Facebook Admits It Let Partner Companies Look At Your Private Messages

The Facebook app logo.
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The hits keep on coming for Facebook in its year of major scandals. Most recently, the social media network admitted on Wednesday that it allowed big companies to read users’ private messages.

On Tuesday, the New York Times reported that Facebook gave access to users’ details to companies like Amazon, Microsoft, Netflix, and Spotify. Not only could these big brands read users’ private messages, but they could also write and delete them. Plus, it allowed Bing to access friend lists — all without any type of consent. Both Spotify and Netflix said that they were unaware of the broad range of power the social media platform had granted them.

In all, more than 150 companies benefited from the broad access, and Facebook failed to disclose the extent of personal details it had shared about its users. According to CNBC, Facebook responded to the scathing report with a blog post detailing what it has done. In the post titled, “Let’s Clear Up a Few Things About Facebook’s Partners” the company explained what had happened.

“To be clear: none of these partnerships or features gave companies access to information without people’s permission, nor did they violate our 2012 settlement with the FTC (Federal Trade Commission).”

The reason big brands had such access to the details is from “instant personalization,” which Facebook stopped in 2014. However, components of the software from that program remained in place, which technically allowed access to the wide variety of personal details.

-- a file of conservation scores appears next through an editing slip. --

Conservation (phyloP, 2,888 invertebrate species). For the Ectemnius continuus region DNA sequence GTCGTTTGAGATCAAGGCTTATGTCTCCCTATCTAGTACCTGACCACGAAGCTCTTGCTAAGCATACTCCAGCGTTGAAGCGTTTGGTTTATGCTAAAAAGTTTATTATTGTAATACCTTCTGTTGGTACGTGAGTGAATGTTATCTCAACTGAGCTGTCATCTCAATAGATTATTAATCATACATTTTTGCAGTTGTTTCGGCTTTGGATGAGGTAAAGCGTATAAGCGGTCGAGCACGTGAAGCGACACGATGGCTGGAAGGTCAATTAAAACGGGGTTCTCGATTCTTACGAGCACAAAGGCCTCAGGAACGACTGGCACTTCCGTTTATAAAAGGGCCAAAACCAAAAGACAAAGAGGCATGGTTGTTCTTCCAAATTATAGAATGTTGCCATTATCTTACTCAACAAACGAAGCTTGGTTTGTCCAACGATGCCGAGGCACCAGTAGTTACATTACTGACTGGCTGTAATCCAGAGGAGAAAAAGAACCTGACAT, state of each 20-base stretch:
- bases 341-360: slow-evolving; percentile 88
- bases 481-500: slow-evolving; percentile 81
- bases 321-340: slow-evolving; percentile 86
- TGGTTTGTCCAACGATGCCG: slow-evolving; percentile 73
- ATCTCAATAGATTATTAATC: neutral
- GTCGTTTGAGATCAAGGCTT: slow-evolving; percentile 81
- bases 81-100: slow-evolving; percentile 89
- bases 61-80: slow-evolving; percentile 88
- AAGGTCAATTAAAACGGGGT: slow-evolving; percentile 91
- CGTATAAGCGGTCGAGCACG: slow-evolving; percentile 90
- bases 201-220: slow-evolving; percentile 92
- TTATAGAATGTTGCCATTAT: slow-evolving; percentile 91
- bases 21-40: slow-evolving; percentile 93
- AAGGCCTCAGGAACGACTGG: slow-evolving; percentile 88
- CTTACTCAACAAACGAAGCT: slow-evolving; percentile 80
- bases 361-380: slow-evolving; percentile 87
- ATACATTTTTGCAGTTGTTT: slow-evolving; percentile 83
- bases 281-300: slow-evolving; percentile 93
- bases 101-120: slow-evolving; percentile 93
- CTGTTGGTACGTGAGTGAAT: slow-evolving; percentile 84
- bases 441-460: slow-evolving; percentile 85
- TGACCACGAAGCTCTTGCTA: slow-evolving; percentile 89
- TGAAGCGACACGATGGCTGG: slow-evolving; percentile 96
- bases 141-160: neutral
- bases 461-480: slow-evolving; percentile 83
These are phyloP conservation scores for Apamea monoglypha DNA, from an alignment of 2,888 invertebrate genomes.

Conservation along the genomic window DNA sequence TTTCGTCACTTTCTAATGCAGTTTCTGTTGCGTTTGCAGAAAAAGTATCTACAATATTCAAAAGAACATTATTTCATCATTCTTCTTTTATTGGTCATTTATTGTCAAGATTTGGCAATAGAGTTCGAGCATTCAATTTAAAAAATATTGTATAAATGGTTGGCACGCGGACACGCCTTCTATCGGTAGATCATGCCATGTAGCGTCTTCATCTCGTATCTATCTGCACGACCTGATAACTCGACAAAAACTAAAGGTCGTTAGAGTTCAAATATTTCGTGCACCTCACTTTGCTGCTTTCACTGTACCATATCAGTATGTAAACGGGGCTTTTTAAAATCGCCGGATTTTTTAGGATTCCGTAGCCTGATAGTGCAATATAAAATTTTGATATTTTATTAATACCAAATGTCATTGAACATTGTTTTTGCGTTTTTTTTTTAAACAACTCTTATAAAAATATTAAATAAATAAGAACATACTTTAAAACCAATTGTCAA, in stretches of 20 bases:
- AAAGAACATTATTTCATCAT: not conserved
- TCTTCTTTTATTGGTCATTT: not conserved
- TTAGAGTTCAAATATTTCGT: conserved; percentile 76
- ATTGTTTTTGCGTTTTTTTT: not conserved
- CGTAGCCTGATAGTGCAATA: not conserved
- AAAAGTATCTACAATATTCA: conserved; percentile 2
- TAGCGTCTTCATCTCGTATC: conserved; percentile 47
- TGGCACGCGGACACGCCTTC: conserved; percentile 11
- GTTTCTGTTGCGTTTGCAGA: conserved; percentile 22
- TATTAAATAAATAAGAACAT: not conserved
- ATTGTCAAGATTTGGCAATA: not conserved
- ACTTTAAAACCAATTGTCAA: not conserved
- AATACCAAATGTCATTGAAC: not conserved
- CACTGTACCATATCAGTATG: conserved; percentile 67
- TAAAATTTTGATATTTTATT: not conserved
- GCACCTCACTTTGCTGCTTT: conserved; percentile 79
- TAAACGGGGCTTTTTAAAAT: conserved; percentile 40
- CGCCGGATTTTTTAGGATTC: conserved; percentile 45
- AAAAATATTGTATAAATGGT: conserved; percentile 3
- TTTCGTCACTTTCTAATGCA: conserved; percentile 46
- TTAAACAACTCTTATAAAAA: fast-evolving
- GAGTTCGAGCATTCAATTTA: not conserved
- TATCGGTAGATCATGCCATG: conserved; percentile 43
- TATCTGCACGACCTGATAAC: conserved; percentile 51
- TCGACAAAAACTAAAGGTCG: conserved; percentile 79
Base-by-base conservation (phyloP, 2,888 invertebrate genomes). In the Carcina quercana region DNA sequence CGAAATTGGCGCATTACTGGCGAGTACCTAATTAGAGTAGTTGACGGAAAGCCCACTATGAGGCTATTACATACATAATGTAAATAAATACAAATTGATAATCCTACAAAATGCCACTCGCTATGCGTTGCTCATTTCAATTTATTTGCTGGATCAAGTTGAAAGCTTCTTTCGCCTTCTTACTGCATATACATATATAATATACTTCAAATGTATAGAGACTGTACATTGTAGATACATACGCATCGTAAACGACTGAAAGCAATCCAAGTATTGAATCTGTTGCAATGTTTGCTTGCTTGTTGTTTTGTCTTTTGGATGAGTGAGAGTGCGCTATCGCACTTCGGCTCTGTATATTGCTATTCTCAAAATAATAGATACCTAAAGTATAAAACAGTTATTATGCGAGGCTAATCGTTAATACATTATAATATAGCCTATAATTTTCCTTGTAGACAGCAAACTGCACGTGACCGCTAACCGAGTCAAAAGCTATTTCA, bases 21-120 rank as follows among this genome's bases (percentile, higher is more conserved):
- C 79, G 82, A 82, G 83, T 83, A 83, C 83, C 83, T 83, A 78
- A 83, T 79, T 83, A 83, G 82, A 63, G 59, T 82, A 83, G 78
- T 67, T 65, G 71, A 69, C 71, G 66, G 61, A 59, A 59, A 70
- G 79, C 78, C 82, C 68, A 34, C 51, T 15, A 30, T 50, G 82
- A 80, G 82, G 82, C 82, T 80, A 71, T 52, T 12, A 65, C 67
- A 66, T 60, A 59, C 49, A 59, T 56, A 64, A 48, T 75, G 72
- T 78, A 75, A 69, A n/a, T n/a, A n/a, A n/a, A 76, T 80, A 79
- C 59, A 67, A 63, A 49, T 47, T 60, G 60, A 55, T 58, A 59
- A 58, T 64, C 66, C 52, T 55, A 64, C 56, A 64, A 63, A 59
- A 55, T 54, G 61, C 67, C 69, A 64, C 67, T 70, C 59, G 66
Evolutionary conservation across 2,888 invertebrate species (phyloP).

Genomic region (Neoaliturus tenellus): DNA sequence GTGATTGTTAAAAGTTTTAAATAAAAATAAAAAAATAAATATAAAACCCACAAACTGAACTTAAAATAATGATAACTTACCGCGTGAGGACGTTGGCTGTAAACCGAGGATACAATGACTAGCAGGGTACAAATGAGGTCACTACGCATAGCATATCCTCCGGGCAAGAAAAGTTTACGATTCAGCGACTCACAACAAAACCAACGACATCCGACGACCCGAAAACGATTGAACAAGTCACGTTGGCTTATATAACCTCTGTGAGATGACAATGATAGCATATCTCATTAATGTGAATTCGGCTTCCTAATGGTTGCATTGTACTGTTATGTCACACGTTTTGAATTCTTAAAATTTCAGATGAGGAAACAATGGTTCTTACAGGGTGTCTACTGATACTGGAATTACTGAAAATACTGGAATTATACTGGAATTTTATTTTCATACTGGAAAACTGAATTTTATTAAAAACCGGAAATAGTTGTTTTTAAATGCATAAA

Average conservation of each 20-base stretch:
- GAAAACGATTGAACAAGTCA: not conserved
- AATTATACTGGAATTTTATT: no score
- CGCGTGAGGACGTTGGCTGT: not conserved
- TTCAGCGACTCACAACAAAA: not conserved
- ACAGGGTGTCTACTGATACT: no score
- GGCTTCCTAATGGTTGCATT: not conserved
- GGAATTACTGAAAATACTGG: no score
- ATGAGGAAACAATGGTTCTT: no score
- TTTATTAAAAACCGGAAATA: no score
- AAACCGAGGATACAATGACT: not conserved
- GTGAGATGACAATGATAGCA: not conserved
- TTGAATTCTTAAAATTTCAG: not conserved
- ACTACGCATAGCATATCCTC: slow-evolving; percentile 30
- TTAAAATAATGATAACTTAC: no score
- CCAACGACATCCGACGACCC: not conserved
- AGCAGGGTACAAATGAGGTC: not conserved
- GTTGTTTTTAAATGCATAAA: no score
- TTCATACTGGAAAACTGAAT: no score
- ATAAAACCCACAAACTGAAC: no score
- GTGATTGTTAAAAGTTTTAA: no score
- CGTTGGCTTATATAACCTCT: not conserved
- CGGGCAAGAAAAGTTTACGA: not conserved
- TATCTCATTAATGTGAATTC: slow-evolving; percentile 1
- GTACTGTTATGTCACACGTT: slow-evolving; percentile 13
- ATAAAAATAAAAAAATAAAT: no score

In a stroke of good news for people who are active on the social media platform, it has “no evidence data was used or misused after the program was shut down.”

The Inquisitr reported recently that Facebook founder and CEO Mark Zuckerberg lost billions this year amidst all of the scandals that the company experienced. Mark Zuckerberg is expected to ring in 2019 with $15 billion less in his pocketbook than he had when he rang in 2018.

In addition to these privacy concerns, this year the company faced allegations of having given Russian advertisers a platform to potentially influence U.S. elections. The so-called Cambridge Analytica affair deepened client concerns regarding Facebook’s privacy standards. Plus, a massive data breach in September could end up costing Facebook $1 billion, per CNN. Stock prices for Facebook also fell sharply this year.

Facebook said that users use their accounts to sign in with their partners. “Our integration partners had to get authorization from people. You would have had to sign in with your Facebook account to use the integration offered by Apple, Amazon, or another integration partner.”

The company admitted that it shouldn’t have left the APIs in place after discontinuing its program.